Dr. David Acheson: What FDA wants to do with the high-risk foods list is to mainly leverage this for better product tracking. FDA will also have greater authority to ask for more information and keep more records for these high-risk foods, though the agency hasn’t clearly specified what information yet. Also the frequency of routine inspections for high-risk foods will be greater: once every three years, compared to once in every five years for non-high risk foods. One area which FDA hasn’t elaborated on is importers needing certificates for high-risk foods entering the U.S. Initially, the agency had considered this, but didn’t have a system in place to require this. Now the requirements are proposed in the FSMA rules and third-party audits can support this.

What are factors that will determine if a food is high risk?

Jennifer McIntyre: FDA considered several areas and has finalized a detailed methodology to identify high-risk foods based on the following parameters:

  • Frequency of outbreak and occurrence of illness associated with that food since 1998;
  • Severity of those illnesses;
  • Likelihood of contamination;
  • Growth potential of that food;
  • Is there an opportunity during processing for that product to become contaminated;
  • Consumption of that food product; and
  • Economic impact associated with that food product in case there’s an outbreak or recall.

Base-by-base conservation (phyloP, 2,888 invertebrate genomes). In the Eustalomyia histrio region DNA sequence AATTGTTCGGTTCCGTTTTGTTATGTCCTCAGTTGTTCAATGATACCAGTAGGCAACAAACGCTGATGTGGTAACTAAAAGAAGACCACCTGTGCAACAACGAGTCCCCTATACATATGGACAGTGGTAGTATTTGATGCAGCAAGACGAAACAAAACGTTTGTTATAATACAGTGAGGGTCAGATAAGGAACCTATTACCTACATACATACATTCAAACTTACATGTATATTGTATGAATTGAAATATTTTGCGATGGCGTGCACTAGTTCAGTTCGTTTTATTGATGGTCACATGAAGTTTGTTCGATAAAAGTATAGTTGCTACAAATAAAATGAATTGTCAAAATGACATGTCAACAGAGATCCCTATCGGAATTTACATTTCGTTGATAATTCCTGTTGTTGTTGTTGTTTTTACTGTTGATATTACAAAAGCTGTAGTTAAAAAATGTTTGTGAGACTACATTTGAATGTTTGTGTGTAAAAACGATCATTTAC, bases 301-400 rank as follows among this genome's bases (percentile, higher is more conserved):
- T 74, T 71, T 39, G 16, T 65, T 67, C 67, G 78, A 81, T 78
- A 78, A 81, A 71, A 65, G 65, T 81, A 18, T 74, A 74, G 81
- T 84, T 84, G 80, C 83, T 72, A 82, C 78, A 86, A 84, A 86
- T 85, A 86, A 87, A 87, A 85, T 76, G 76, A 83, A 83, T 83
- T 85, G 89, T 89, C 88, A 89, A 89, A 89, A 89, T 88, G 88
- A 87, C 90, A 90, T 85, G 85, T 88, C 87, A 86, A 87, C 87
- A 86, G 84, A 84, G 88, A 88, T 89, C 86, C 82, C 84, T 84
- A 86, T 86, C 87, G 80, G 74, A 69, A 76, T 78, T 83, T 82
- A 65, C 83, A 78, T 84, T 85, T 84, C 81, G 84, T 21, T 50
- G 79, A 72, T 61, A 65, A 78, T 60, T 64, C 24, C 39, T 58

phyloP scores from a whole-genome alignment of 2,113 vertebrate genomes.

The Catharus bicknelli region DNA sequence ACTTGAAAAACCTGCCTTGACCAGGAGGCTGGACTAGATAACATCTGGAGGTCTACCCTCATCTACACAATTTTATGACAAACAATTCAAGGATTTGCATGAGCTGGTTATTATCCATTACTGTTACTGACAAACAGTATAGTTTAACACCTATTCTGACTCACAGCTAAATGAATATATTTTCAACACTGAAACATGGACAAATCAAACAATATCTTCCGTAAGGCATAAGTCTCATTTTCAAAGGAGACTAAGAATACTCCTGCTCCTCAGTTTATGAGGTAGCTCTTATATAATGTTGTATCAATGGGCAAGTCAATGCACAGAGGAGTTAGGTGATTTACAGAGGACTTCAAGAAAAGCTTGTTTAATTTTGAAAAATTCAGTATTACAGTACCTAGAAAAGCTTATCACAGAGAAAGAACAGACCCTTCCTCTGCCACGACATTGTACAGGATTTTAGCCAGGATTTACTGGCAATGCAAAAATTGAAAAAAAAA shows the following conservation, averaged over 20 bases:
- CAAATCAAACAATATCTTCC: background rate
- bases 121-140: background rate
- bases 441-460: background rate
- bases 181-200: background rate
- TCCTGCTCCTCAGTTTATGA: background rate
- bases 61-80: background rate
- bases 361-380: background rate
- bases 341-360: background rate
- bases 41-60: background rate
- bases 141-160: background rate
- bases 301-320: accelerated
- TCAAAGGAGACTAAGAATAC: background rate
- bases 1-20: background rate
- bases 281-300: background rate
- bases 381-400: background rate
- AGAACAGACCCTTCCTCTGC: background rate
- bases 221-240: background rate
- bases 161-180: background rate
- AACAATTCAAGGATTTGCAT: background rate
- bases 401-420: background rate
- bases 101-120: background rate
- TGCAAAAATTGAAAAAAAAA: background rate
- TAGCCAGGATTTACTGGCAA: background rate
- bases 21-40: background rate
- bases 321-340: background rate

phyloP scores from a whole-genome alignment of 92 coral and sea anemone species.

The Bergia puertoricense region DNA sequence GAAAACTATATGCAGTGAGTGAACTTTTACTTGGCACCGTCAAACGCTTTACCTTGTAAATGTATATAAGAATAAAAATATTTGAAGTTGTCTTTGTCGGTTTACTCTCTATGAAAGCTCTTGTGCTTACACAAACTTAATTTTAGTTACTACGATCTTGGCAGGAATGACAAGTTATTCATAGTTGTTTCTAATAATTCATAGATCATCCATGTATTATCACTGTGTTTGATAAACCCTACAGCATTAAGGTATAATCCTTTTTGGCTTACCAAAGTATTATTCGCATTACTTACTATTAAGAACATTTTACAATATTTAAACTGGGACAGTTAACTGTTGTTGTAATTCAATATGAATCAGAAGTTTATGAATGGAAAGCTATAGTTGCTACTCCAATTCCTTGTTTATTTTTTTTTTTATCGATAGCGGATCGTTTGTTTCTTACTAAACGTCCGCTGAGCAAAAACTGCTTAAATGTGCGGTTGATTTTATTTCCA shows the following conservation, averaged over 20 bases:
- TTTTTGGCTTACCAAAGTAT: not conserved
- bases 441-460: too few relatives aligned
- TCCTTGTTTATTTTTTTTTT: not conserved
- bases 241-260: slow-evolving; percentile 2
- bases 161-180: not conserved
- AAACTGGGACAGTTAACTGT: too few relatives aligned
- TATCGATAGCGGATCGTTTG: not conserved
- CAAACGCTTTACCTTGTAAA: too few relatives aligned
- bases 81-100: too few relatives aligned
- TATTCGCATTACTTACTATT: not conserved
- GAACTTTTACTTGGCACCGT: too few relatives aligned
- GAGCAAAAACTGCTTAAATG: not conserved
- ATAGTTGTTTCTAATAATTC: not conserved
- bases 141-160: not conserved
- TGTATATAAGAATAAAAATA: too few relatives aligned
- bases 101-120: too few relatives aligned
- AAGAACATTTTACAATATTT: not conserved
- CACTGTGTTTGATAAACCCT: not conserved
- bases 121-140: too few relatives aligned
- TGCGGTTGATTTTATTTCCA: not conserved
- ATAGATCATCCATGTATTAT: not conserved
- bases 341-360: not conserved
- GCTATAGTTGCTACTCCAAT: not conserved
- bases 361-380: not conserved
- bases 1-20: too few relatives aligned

This approach is based on an evaluation of chemical and microbial hazards combined with foods using criteria that encompass the FSMA-required factors.

How will each food be scored and is there a distinguishing line between high-risk and non-high risk foods?

McEntire: Food will be rated on a 1 to 9 scale, with 1 being low, 3 being medium, and 9 being high. Companies have these three options to choose from. There’s no clear line the agency has proposed to determine what foods are on the list and what aren’t.

Is FDA going to do this analysis for every single food product? Where will they get the data from?

Acheson: There’s no way the agency can do this for every single food product. They are looking at a lot of parameters to consider. What they might do, and they are already doing, is try to bunch food products and commodities together, so there will be buckets of food identified as high-risk and non high-risk. Getting all that data will prove to be a challenge, considering that what’s available is quite thin. Private sector may have data that could help the agency, but then there’s the concern that if you share the data voluntarily, you have a risk of your product being classified as high-risk.

Are there any concerns being expressed in the industry about this approach?